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Homogeneous catalysis. Nickel-catalyed isomerization of hept-3-ene and Grignard Cross-Coupling

Homogeneous Catalysis
Nickel-catalyzed isomerization of hept-3-ene.1
Transition metal-catalyzed cross-coupling reactions.2,3
In the first part of this experiment you will synthesize a nickel phosphite complex,
tetrakis(triethylphosphite)nickel(0), that is a precatalyst for the isomerization of alkenes. The
catalytic reaction is homogeneous and the active catalyst is prepared via protonation of the
phosphite complex with H2SO4 in the presence of the substrate hept-1-ene. You will then
monitor the isomerization of heptene by Gas Chromatography, under a variety of conditions. To
further probe the mechanism of this reaction you will protonate the nickel complex with
trifluoroacetic acid in an NMR tube and attempt to detect the hydride ligand.
The second part of this experiment involves a nickel-catalyzed coupling reaction
between an aryl Grignard and an alkyl halide, commonly known as the Kumada coupling
(Grignard cross-coupling). This reaction is one of a general class of reactions called crosscoupling reactions, and in this case you will synthesize an alkylthiophene, a common precursor
for organic electronic materials.
Both of these reactions introduce you to homogeneous catalysis and each involves a
simple mechanism of a transition-metal catalyzed process.
Homogeneous catalytic reactions are those in which both the substrate and the catalyst are in
the same phase, and although there are common examples of such processes in organic
chemistry (e.g. acid catalysis), this experiment introduces transition-metal-catalyzed reactions.
Transition-metal based homogeneous catalysts are often inorganic or organometallic
compounds that can coordinate to the substrate and induce some change through bond forming
or breaking reactions. In many cases the active catalyst is a coordinatively unsaturated species
(often 16-electron) that is generated from a more stable precatalyst by loss of a ligand. Common
steps in a catalytic cycle are coordination, oxidative addition, insertion, elimination, reductive
elimination and decomplexation reactions. Many types of reactions now have efficient transitionmetal based catalysts, for example hydrogenation, carbonylation, polymerization, and oxidation
to name a few. In the first part of this experiment you will investigate alkene isomerization
catalysed by a nickel complex. Alkene isomerizations have a number of commercial applications
one of the most important being the Shell SHOP process, which produces linear biodegradable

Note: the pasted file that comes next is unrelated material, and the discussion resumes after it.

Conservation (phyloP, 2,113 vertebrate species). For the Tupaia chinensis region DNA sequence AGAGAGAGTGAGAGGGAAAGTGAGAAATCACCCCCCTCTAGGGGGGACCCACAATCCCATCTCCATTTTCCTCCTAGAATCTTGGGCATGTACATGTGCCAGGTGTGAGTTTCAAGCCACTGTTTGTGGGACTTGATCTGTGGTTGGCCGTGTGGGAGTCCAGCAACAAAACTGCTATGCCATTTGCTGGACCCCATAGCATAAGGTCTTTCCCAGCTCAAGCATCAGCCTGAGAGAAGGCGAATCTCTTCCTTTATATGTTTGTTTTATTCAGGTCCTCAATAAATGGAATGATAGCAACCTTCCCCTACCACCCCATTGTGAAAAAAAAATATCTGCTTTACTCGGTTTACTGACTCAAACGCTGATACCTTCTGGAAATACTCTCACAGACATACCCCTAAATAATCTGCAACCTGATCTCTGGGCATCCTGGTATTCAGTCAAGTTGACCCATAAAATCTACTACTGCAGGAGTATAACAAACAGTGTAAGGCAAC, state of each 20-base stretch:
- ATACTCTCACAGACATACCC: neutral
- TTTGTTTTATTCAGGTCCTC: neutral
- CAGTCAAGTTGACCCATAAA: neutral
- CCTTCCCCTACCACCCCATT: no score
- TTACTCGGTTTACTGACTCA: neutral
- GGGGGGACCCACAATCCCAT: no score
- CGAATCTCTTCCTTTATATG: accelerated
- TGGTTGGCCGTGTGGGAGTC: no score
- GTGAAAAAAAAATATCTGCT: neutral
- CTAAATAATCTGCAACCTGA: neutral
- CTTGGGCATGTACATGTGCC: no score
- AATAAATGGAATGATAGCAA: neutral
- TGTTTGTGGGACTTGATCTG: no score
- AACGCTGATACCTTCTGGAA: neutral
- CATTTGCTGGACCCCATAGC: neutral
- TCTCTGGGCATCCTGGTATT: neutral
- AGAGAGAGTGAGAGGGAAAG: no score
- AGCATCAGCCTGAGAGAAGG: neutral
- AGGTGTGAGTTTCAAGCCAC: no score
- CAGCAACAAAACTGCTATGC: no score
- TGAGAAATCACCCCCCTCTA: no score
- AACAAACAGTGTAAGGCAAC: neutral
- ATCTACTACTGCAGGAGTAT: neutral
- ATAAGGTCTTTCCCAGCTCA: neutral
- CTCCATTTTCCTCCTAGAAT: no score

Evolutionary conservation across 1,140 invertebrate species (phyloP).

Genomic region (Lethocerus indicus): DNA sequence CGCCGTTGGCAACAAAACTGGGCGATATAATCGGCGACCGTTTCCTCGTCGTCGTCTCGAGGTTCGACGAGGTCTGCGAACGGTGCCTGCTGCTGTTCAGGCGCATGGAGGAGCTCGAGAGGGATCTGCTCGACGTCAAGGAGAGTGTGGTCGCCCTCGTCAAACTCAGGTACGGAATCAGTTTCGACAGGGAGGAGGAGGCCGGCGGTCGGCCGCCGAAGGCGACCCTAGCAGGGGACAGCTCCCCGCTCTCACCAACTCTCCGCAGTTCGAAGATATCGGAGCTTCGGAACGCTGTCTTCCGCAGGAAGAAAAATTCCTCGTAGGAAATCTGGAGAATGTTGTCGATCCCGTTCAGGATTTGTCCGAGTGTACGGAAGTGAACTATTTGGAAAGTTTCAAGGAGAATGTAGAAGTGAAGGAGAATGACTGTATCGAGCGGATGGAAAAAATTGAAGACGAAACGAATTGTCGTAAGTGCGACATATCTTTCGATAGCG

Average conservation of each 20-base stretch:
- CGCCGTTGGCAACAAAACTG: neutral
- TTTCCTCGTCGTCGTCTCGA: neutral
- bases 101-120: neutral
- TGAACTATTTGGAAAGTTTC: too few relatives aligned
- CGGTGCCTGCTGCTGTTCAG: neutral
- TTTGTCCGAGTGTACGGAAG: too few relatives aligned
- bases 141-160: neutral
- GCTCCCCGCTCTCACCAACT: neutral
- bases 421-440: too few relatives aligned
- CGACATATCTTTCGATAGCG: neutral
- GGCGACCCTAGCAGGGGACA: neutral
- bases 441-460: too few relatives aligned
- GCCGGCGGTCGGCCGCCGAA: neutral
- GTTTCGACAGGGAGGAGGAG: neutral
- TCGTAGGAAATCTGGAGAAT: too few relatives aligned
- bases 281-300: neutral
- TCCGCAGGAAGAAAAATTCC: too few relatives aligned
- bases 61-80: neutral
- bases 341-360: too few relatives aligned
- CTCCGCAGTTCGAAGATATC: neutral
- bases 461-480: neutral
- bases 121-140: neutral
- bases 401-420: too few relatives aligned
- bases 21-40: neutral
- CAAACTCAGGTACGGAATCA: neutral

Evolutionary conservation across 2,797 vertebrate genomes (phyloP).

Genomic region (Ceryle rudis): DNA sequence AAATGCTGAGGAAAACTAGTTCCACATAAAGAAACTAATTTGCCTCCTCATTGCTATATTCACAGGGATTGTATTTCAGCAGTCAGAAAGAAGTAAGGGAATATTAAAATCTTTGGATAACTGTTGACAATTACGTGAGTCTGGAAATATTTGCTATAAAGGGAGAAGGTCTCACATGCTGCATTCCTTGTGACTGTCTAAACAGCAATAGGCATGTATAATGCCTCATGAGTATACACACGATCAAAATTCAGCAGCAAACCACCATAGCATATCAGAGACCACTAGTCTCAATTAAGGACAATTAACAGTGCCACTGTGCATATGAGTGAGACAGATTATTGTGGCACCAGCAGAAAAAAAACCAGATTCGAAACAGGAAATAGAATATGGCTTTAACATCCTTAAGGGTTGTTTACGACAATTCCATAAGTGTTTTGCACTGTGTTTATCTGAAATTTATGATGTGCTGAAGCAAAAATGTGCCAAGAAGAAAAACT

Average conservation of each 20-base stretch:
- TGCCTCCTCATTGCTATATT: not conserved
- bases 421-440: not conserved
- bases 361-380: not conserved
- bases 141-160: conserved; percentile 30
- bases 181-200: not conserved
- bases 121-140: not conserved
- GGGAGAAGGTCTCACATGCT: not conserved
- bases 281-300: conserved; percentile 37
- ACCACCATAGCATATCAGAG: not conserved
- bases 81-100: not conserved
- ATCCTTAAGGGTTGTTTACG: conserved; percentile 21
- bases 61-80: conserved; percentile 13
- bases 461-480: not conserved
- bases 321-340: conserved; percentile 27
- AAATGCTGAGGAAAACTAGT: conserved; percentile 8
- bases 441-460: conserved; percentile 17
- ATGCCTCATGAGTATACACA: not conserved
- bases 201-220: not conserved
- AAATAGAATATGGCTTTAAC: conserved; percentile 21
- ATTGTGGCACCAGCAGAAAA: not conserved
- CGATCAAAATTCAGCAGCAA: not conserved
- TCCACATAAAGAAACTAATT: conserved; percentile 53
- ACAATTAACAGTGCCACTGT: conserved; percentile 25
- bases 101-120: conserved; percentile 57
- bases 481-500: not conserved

C11–C15 fatty alcohols for detergents.
The Nickel precatalyst used in the first part of this experiment [Ni{P(OEt)3}4] (1) is a
tetrahedral d10 complex. It can be prepared by reduction of octahedral green nickel (II) with
excess phosphite in the presence of diethylamine as shown below.
2 6H2O + 5P(OEt)3 + 2HNEt2
Ni{P(OEt)3}4 (1) + 2(H2NEt2)Cl
+ (EtO)3PO + 5H2O
Q1. Why is the Ni(II) complex green yet the product is white?
The precatalyst is protonated to give the active catalyst [HNi{P(OEt)3}4]+ which catalyzes the
isomerization of the substrate 1-heptene to an equilibrium mixture of 1-, 2- and 3-heptenes
(1:20:78 ratio).
Ni{P(OEt)3}4 (1) + H2SO4 [HNi{P(OEt)3}4]+ HSO4-
The mechanism of the isomerization is shown in the scheme below and involves the following
steps: (a) reversible dissociation of a phosphite ligand; (b) addition (coordination) of the olefin;
(c) insertion of the olefin into the metal-hydride; (d) beta-hydrogen elimination; (e)
dissociation (decomplexation) of the isomerized olefin. All of these steps are reversible,
however the reaction will proceed until an equilibrium mixture of the olefin isomers is formed.
Q2. The scheme shows the formation of 2-heptene, draw a scheme that would account for the
formation of 3-heptene (you can hand-draw the scheme)
Q3. Give an electron count and oxidation state at the Ni center for all the nickel species
shown in the cycle (no need to redraw the cycle)
Catalyst Turnover Frequency (TOF)
TOF is the ratio of moles of product to moles of catalyst over time and gives the efficiency of
the catalyst. Or, put another way, using the reaction in this experiment as an example, TOF
indicates how many times a single nickel center catalyzes the isomerization of either hept-1-
ene to hept-2-ene, or hept-2-ene to hept-3-ene per unit time (usually hr-1).
If [P] is the concentration of product, and [B] is catalyst then
TOF = d[P]/dt
Using the data from the GC that you collected, TOF can be estimated. Note that the mmol of
hept-3-ene must be multiplied by 2 because it takes 2 catalyst cycles to produce one hept-3-
ene molecule.
Experimental Procedures
One of you should prepare compound 1, the other compound 2
Session 1a Preparation of tetrakis(triethylphosphite)nickel(0) [Ni{P(OEt)3}4] 1.
2 6H2O + 5P(OEt)3 + 2HNEt2